Our Observation

Candidates were slinging mud by the buckets in the days leading up to the Aug. 24 primary election, but to whose benefit?

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  • | 11:38 a.m. August 26, 2010
  • Winter Park - Maitland Observer
  • Opinion
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Candidates were slinging mud by the buckets in the days leading up to the Aug. 24 primary election, but to whose benefit?

Newcomers were supposed to have an advantage in this election, as the masses called for a cleaning out of offices in Washington and Tallahassee.

But it didn't exactly go that way.

Some voters were so irritated by candidate attack ads and free-flowing wallets that it drove them to vote for incumbents, the "career politicians" that they had so wanted to see pack their bags.

Take the U.S. House of Representatives District 24 primary. Just days before the polls opened, former Ruth's Chris Steak House CEO Craig Miller put out a mailer that said former Winter Park Commissioner Karen Diebel was not mentally fit for office. There were other negative attacks going back and forth.

In Miller's mailer, Commissioner Beth Dillaha and former Commissioner Margie Bridges testify that, "We have personally witnessed Karen Diebel's poor attendance record, lack of preparedness, bizarre and erratic behavior and believe it makes her unfit to serve in the United States Congress."

Well, Miller's last-ditch effort to gain a better position going into the Republican primary didn't do him any good. In fact, voters went with longtime state Rep. Sandy Adams, who will go up against incumbent Suzanne Kosmas in the Nov. 2 general election, according to unofficial results.

The most public battle was that of former health care company executive Rick Scott and Attorney General Bill McCollum for the Republican nomination for governor. Scott spent about $38 million to McCollum's $13 million, mostly on attack ads.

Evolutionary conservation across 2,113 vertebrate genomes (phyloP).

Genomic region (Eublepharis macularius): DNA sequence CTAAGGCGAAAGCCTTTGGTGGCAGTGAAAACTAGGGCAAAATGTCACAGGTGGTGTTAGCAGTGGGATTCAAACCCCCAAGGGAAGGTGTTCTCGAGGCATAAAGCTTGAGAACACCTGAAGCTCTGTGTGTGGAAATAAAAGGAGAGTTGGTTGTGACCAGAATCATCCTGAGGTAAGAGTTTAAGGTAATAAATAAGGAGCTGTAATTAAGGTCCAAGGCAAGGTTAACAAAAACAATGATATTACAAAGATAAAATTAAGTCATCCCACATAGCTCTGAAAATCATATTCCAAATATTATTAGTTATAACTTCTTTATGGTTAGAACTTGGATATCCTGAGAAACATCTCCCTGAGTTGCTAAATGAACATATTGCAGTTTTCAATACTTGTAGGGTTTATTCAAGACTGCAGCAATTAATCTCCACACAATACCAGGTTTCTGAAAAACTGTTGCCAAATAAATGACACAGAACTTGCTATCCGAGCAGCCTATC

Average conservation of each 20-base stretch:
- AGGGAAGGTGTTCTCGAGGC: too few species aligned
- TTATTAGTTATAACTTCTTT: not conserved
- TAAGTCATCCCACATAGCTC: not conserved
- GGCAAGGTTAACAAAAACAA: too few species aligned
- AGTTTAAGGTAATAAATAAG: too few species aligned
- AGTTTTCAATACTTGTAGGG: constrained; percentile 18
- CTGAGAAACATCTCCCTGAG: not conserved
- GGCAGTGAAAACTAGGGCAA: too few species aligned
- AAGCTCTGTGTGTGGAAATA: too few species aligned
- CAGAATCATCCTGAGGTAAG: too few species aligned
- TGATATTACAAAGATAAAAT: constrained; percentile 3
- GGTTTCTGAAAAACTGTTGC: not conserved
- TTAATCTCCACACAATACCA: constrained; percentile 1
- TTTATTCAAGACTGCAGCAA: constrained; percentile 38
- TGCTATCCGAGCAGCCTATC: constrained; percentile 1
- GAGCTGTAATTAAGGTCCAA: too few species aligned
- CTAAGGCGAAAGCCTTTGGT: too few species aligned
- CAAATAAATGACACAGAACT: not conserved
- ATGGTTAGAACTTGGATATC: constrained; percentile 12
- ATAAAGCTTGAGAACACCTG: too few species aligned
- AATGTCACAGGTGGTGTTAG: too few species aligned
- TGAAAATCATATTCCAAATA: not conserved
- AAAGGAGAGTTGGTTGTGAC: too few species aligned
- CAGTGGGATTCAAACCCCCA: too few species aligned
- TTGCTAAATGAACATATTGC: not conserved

Democratic gubernatorial nominee Alex Sink capitalized on the attacks, even airing a TV ad that mocks them. In it, she says, "Don't know about you, but I've had just about enough of politicians attacking each other."

Then there was Palm Beach real estate executive Jeff Greene and U.S. Rep. Kendrick Meek who duked it out for the Democratic nomination for U.S. Senate. Greene spent about $23 million and Meek about $3 million to make the other look bad.

Turns out, all of the big spenders didn't get what they paid for. Greene fell to veteran politician Meek. The one exception was Scott, who at press time, was close to clinching the Republican nomination.

Orange County wasn't immune to personal attacks among campaigns.

Maitland Mayor Doug Kinson started the fight when he brought up former Orange County Commissioner Ted Edwards' arrest for domestic violence. Edwards countered with Kinson's DUI arrest. Neither candidate was charged, but voters got to see some not-so-endearing mug shots.

Kinson started the fight but Edwards ended it — he captured the Orange County Commission District 5 seat for the third time.

So it seems like character assassination is not the way to go to win an election if you're a newbie.

Political strategists say that when the candidates differ little on policy issues, personal attacks are the only way to differentiate themselves. This time around, it backfired.

Voters wanted nothing to do with negative campaigning. They didn't want to hear what the candidate's opponent did at Spring Break in 1985, they wanted to hear what the candidate would bring to office in a time of economic turmoil.

Hopefully this next stretch of campaigning will focus on the issues. Especially now that it's clear negative doesn't sell.